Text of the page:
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Trump announces new restrictions on Cuba travel, business

IANS  |  Washington 

US President Donald Trump announced new restrictions on US leisure travel to Cuba and US with Cuban military, the media reported.

"The previous administration's easing of restrictions on travel and trade do not help the Cuban people," said Trump on Friday at a rally in Miami, Florida, adding that he was effectively immediately canceling his predecessor Barack Obama's "one-sided deal" with Cuba.

According to a statement by the White House, US individuals and companies will be prohibited from doing commerce with Cuban businesses owned by the Cuban military, Xinhua news agency reported.

As to travels, individual leisure travel, permitted by the Obama administration, will be prohibited, and Americans will be required to visit Cuba through tour groups.

Trump also reaffirmed US statutory embargo of Cuba.

Despite his effort to roll back parts of his predecessor Barack Obama's cuba policy, Trump stopped short of closing US embassy in Cuba.

"The US embassy (in Cuba) will remain open in hope that our countries can forge a much stronger and better path," he said.

The policy changes partially fulfilled a campaign promise by Trump and aligned him with hawkish Cuban-American Republicans in the US Congress.

In December 2014, in the most sweeping change in US-Cuban relations in five decades, Obama announced plans to normalise ties with Cuba in a move that quickly sparked much controversy in the US.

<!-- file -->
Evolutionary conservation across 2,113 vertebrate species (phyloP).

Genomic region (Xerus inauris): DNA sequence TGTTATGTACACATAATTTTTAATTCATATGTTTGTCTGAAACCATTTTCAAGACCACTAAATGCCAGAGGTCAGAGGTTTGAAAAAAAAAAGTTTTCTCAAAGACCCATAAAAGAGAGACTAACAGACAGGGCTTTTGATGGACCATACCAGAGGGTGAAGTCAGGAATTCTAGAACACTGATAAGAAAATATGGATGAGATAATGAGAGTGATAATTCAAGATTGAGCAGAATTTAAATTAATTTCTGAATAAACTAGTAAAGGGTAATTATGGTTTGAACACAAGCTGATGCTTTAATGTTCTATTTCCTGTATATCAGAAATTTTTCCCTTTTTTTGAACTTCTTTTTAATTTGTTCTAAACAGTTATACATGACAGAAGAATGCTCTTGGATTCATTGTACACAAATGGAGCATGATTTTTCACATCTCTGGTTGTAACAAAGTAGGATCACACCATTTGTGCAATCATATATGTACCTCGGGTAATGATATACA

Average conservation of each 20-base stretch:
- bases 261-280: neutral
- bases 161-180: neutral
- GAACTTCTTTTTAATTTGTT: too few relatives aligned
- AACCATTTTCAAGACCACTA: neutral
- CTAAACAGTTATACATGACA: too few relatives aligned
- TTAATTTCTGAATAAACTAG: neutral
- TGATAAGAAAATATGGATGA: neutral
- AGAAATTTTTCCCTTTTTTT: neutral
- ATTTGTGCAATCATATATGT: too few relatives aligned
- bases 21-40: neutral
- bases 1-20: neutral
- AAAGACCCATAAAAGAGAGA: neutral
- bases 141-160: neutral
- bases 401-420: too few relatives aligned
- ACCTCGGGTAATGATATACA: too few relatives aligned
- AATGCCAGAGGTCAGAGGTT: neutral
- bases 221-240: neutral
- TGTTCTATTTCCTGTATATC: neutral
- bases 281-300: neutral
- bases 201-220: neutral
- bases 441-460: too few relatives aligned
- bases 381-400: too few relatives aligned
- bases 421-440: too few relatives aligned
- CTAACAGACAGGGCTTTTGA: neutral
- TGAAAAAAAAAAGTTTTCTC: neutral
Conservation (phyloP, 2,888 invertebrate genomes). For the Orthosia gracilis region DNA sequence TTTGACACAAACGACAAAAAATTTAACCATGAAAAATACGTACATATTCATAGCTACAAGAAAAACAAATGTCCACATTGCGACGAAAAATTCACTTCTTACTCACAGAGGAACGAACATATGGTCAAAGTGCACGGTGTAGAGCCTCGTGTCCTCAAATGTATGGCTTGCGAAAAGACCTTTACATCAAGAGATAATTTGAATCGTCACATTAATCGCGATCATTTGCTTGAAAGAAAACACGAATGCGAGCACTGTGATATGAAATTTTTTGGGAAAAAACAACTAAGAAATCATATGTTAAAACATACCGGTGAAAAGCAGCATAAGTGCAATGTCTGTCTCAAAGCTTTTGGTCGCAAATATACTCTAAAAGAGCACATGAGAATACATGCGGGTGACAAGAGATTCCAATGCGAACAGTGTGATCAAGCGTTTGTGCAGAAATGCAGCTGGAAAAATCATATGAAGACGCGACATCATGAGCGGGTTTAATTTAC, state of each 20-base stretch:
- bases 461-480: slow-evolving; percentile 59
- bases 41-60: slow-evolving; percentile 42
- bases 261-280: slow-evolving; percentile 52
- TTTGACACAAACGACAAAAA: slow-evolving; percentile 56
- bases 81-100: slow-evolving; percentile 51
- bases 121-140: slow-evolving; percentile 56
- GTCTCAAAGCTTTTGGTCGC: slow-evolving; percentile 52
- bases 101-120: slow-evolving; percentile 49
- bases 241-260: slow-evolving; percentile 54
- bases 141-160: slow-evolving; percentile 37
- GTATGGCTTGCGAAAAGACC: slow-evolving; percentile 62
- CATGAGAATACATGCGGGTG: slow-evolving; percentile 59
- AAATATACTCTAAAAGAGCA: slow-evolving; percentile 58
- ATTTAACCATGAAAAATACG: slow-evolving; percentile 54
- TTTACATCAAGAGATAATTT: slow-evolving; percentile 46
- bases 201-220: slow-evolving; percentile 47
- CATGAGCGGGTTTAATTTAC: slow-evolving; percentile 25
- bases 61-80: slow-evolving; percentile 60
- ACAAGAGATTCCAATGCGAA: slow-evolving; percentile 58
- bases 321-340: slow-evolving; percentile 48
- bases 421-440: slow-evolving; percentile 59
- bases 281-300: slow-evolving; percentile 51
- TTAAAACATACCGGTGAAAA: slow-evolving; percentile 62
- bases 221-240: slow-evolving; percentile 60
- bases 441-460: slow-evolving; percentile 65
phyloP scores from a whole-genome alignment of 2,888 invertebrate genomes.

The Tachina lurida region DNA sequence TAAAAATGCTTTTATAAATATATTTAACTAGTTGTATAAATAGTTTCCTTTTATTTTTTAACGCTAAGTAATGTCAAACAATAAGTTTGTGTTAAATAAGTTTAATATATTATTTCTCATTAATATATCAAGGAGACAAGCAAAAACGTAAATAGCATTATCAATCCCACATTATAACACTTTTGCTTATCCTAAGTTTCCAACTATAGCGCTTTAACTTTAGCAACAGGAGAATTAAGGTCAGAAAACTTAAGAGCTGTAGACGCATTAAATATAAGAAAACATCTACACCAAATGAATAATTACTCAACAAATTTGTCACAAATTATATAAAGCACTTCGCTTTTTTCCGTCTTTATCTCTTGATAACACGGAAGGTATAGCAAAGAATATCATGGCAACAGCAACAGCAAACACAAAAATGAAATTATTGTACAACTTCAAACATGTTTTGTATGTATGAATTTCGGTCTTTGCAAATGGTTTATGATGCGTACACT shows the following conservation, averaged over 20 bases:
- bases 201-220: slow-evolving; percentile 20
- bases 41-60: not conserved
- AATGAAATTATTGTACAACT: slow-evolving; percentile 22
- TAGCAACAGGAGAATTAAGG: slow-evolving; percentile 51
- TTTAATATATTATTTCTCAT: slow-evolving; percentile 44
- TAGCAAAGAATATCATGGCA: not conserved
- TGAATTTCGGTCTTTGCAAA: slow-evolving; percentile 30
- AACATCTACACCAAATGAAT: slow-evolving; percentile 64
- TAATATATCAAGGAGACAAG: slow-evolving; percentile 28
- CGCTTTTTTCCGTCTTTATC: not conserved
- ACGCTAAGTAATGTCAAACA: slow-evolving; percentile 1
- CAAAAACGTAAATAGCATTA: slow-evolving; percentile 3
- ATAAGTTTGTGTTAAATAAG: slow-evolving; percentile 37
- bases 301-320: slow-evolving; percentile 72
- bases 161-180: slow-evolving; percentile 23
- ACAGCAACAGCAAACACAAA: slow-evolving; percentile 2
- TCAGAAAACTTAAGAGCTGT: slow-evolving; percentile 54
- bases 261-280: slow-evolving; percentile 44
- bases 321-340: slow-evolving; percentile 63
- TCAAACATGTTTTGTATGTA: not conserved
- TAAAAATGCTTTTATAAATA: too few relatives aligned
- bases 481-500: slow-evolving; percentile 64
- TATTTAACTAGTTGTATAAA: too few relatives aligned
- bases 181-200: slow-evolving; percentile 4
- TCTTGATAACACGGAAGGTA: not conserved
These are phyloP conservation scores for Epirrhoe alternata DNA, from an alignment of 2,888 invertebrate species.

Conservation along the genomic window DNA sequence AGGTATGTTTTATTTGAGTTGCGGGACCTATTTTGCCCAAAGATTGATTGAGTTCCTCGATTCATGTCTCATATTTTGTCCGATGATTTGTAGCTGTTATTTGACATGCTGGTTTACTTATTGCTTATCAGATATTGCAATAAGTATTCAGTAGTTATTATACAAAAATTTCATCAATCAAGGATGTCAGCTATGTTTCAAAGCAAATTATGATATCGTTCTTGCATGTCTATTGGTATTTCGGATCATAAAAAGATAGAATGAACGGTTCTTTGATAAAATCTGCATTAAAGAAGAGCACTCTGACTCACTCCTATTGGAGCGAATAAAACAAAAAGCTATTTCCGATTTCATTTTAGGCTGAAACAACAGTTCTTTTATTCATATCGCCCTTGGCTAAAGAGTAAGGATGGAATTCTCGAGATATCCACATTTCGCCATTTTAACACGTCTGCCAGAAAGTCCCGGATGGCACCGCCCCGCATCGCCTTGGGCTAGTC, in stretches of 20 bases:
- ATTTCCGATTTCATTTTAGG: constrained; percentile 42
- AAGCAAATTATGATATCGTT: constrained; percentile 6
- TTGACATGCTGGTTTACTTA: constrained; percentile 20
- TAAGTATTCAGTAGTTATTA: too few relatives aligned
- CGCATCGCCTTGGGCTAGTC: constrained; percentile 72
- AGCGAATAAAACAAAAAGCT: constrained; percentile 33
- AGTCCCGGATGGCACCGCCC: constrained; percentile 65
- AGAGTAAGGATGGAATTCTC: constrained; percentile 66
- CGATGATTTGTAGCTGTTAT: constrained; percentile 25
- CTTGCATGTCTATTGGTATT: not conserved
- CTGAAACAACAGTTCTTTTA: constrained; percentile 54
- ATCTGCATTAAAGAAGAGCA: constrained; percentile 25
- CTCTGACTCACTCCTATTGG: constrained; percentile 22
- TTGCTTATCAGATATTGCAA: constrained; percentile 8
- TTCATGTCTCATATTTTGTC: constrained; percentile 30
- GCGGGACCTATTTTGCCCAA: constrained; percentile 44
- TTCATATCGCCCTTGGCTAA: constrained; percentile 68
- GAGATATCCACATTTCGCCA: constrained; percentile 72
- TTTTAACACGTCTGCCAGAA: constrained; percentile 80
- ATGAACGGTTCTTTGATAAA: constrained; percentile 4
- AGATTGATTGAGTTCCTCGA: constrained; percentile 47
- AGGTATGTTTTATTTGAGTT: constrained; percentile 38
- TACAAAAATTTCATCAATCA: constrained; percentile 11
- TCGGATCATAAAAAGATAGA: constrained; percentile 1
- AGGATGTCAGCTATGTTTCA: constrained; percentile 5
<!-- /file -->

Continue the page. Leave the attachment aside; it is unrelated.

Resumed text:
Since then, improvements have been made in US-Cuban diplomatic, social and commercial ties, with the US opening an embassy in Cuba, increasing flights to Cuba, and some US businesses expanding into the island nation for the first time in five decades.

America severed ties with Cuba in 1961, shortly after Fidel Castro launched a revolution that toppled a US-friendly government, and the two countries had been at loggerheads ever since.

--IANS

vgu/

(Only the headline and picture of this report may have been reworked by the Business Standard staff; the rest of the content is auto-generated from a syndicated feed.)

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Trump announces new restrictions on Cuba travel, business

US President Donald Trump announced new restrictions on US leisure travel to Cuba and US business with Cuban military, the media reported.

US President Donald Trump announced new restrictions on US leisure travel to Cuba and US with Cuban military, the media reported.

"The previous administration's easing of restrictions on travel and trade do not help the Cuban people," said Trump on Friday at a rally in Miami, Florida, adding that he was effectively immediately canceling his predecessor Barack Obama's "one-sided deal" with Cuba.

According to a statement by the White House, US individuals and companies will be prohibited from doing commerce with Cuban businesses owned by the Cuban military, Xinhua news agency reported.

As to travels, individual leisure travel, permitted by the Obama administration, will be prohibited, and Americans will be required to visit Cuba through tour groups.

Trump also reaffirmed US statutory embargo of Cuba.

Despite his effort to roll back parts of his predecessor Barack Obama's cuba policy, Trump stopped short of closing US embassy in Cuba.